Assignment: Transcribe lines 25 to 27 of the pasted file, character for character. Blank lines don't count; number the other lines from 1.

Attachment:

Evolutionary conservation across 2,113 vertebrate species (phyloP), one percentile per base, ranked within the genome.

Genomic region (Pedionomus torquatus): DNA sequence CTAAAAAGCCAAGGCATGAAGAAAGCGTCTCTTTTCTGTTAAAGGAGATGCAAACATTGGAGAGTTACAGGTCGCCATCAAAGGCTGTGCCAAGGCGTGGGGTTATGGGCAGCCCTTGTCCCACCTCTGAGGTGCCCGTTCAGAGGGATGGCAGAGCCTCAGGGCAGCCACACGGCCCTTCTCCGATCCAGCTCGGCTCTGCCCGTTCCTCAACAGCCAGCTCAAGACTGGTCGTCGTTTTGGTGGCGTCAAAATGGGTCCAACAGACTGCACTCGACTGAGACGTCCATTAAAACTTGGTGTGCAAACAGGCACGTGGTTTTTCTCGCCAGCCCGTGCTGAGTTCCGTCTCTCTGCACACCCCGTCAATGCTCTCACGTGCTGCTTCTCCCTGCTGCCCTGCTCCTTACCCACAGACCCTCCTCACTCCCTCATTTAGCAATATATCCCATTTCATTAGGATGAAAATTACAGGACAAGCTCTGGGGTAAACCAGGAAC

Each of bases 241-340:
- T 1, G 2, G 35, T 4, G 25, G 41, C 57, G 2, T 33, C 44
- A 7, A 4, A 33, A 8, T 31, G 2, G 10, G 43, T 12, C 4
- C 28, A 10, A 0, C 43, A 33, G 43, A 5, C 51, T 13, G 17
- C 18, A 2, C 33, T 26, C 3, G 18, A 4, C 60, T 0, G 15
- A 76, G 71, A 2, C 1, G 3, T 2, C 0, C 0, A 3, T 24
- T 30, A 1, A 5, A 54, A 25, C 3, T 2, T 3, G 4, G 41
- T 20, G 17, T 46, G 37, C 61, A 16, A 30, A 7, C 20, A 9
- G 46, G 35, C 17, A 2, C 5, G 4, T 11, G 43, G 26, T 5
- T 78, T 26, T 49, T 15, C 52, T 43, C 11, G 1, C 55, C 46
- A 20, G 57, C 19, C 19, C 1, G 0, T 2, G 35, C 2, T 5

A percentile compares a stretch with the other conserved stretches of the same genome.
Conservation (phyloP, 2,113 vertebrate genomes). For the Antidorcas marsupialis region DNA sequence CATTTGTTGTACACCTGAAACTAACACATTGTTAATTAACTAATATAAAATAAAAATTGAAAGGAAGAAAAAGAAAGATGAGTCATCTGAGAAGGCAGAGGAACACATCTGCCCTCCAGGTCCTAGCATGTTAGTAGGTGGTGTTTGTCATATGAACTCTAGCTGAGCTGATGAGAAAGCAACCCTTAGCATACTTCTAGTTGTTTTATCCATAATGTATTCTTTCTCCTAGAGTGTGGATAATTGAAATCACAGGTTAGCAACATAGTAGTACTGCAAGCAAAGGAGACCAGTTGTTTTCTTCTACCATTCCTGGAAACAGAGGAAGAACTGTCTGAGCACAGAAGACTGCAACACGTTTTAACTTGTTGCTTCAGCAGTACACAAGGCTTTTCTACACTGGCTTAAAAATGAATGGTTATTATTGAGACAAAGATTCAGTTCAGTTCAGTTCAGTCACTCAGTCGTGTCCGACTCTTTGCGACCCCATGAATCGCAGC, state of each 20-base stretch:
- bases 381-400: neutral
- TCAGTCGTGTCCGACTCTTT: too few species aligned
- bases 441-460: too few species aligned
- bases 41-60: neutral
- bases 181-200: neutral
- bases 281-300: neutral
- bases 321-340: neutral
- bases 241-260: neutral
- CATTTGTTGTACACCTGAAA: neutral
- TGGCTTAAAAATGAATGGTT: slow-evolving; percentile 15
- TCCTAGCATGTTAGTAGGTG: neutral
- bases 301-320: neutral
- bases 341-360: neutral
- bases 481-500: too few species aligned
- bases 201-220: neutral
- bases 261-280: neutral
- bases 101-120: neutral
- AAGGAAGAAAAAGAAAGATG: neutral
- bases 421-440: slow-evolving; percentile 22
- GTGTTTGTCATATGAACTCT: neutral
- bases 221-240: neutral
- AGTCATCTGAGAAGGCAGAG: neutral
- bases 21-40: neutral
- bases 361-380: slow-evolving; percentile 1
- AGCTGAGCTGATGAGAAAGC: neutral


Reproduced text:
- TGGCTTAAAAATGAATGGTT: slow-evolving; percentile 15
- TCCTAGCATGTTAGTAGGTG: neutral
- bases 301-320: neutral